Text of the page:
Posted: 04/27/2009


The Soloist


by Jef Burnham

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The Soloist, from director Joe Wright (Atonement, Pride & Prejudice), is a very troubled picture. The trouble with it is a severe and cumbersome lack of focus pervading every portion of the film. The best I can say for it is that it has a stellar cast, who deliver some solid performances. But aside from these performances, The Soloist is a failure.

The film is about LA Times reporter, Steve Lopez (Robert Downey Jr.), who, in search of a story, befriends Nathaniel Anthony Ayers Jr. (Jamie Foxx), a schizophrenic homeless man and Julliard drop-out who plays a two-stringed violin on the streets. We also get some scattered flashbacks into Ayers’ musical and psychologically troubled past along the way.

The film is incredibly heavy-handed and preachy, although the subject of the sermon reverses from scene to scene. In one scene, we are being lectured about the wonders of the homeless community, who are a misunderstood credit to humanity and should be helped. The next scene, we are shown the homeless as a veritable freak show, who are no more than murderous thieves beyond redemption. On one hand, the film is melodramatic, and on the other, there is a running gag about coyote urine and raccoons in reporter Lopez’s yard, which never amounts to anything. Ultimately, the film never seems to get around to saying anything, and the themes are tossed aside before fruition.

At times, The Soloist can be almost beautiful. For instance, there are scenes in which the characters become overwhelmed by the power of music and the expressions of Downey and Foxx say everything about music—from its superficial beauty to its inherent restorative graces. However, these moments are quickly dashed by the filmmakers’ attempts to reiterate these ideas with overused, contrived imagery. When Lopez hears Ayers playing cello in a tunnel, we see pigeons take flight and soar over Los Angeles, rising and falling with the music. When Ayers hears an orchestra playing Beethoven, we are given a light show, all the colors of the rainbow. This is imagery that has been used dozens of times before, and says virtually nothing about the characters except, perhaps, that their view of music is no more transcendent than the most obvious of cinematic techniques—hardly what Wright was trying to say, I’m sure.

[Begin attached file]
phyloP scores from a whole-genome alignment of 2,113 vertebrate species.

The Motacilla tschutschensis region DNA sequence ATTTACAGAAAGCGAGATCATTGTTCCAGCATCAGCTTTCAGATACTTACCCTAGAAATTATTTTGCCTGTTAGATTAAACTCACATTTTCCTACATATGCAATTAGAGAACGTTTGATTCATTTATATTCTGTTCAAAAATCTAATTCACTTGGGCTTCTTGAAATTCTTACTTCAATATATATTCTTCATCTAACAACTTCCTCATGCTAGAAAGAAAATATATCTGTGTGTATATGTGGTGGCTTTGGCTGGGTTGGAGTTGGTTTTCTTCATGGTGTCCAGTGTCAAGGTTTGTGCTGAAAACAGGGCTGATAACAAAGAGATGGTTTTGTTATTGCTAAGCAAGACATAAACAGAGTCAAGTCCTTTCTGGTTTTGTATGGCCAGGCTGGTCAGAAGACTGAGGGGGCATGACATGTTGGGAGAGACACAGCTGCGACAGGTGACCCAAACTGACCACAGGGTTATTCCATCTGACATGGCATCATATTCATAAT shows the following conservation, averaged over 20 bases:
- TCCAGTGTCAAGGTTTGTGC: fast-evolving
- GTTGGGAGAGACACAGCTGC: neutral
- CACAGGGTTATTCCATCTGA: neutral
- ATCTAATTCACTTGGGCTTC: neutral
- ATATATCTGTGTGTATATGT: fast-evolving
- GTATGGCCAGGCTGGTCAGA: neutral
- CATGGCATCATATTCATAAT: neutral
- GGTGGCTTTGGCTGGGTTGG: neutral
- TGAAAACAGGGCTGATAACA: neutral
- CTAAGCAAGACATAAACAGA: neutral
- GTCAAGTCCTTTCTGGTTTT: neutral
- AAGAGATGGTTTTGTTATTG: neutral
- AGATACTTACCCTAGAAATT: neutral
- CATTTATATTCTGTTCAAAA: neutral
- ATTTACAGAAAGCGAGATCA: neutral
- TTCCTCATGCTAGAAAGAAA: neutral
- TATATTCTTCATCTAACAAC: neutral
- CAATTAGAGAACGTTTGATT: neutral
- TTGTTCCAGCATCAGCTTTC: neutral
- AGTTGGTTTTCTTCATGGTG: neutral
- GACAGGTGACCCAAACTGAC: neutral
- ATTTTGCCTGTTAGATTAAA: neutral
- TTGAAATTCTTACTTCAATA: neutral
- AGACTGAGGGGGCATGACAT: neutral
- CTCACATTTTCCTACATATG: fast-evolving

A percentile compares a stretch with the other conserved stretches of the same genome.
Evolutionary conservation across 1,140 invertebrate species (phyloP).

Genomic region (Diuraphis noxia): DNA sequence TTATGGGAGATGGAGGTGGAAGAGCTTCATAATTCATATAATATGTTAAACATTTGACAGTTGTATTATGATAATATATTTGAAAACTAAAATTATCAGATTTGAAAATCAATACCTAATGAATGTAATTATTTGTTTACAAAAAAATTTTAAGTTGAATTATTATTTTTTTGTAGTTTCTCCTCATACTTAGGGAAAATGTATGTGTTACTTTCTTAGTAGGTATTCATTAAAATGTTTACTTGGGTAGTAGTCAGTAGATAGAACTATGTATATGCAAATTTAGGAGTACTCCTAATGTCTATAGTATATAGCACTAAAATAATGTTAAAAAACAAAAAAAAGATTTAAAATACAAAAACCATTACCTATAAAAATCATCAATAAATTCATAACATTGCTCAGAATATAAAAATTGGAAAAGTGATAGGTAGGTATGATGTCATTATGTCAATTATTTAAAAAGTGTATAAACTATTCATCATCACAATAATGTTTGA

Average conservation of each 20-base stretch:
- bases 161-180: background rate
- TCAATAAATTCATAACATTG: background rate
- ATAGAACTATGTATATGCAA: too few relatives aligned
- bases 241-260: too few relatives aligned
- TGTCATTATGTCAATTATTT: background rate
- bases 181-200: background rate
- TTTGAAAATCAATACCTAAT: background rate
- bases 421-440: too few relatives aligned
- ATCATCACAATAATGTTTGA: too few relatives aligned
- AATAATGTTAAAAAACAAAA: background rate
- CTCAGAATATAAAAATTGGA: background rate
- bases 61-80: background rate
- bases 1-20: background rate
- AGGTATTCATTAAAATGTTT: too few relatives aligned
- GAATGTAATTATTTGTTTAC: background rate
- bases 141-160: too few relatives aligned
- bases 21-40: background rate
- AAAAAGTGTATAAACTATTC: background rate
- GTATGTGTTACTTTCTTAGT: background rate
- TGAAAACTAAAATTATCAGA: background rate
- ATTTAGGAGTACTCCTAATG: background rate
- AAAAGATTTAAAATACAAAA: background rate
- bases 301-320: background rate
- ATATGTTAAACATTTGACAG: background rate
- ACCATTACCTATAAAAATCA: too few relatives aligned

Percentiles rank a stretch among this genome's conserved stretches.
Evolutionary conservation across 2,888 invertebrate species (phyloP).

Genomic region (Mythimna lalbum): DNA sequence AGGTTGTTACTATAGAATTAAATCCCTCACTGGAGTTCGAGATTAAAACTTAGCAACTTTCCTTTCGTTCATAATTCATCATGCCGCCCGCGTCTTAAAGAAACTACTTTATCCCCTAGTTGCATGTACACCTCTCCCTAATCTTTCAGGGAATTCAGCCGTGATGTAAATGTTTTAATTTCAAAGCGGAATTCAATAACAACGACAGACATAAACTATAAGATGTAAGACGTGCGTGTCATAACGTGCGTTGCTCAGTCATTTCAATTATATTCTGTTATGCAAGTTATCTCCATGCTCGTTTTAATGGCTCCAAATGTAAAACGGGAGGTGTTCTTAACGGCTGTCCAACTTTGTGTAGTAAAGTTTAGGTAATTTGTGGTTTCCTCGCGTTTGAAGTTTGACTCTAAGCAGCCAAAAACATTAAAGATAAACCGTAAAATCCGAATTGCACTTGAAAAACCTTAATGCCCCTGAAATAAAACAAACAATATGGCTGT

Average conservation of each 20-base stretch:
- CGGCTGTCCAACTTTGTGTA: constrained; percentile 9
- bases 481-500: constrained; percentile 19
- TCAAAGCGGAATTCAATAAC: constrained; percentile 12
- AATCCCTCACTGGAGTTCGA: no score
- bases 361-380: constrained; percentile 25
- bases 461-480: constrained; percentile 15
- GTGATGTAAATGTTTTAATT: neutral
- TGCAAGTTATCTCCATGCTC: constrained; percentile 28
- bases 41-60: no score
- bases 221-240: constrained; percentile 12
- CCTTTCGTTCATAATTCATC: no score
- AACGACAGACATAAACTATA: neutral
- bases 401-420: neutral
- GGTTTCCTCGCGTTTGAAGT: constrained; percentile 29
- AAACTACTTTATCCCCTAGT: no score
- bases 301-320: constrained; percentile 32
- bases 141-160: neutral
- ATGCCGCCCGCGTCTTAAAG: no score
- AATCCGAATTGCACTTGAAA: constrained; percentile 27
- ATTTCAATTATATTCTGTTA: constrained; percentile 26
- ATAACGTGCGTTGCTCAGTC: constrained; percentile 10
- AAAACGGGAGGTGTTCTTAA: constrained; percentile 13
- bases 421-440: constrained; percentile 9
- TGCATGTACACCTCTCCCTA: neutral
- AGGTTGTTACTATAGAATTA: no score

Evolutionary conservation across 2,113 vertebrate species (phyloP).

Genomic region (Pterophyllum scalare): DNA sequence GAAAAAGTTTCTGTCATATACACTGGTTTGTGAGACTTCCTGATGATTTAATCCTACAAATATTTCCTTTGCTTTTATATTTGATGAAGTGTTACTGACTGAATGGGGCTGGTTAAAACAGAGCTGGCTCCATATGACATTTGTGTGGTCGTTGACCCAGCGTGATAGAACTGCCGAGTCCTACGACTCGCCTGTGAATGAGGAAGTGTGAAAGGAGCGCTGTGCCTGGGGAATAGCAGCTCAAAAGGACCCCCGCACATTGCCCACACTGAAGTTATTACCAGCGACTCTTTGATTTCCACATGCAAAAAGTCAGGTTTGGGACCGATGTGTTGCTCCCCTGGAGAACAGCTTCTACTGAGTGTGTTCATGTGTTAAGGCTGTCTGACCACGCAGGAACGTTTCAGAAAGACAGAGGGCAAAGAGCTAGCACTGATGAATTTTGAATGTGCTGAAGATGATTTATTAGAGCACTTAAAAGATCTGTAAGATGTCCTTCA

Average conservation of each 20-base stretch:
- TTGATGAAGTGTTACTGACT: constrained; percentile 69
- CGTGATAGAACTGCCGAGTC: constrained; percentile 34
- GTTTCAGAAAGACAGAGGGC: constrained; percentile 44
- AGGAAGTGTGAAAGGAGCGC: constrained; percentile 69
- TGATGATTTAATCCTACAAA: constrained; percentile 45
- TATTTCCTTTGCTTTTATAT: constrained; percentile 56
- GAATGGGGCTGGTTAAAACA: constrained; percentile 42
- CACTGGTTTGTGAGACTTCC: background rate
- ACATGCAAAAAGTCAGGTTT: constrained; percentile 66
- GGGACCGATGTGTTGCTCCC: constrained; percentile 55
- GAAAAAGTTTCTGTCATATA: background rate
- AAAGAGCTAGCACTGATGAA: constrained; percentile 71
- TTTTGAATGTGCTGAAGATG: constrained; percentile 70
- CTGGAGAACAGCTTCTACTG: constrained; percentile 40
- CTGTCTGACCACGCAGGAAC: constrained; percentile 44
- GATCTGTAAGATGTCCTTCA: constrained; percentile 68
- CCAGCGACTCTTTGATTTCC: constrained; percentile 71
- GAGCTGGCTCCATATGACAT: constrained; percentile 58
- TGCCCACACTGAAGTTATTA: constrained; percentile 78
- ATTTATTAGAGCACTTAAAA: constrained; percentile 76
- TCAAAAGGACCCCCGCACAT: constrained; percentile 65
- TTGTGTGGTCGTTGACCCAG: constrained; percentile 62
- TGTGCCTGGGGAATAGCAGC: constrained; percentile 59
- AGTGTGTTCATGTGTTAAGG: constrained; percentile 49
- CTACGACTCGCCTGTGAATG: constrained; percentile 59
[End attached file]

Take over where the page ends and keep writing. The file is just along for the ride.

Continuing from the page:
Let’s look at how one of the master directors constructed a similar scene. In Bergman’s Autumn Sonata, there is a scene where Ingrid Bergman and Liv Ullman play mother and daughter pianists who play the same song for one another. While on is playing, Bergman shows only the face of the other listening in one continuous shot. Simply utilizing the expressions of his actors and the sound of the music, Bergman is able to demonstrate the complexities of their relationship without dialogue. By allowing the actors to do what they’re being paid for, Wright certainly could have achieved similar depth in regards to the characters’ relationship to music itself.

Jef Burnham is a writer and educator living in Chicago, Illinois. While waging war on mankind from a glass booth in the parking lot of a grocery store, Jef managed to earn a degree in Film & Video from Columbia College Chicago, and is now the Editor-in-Chief of

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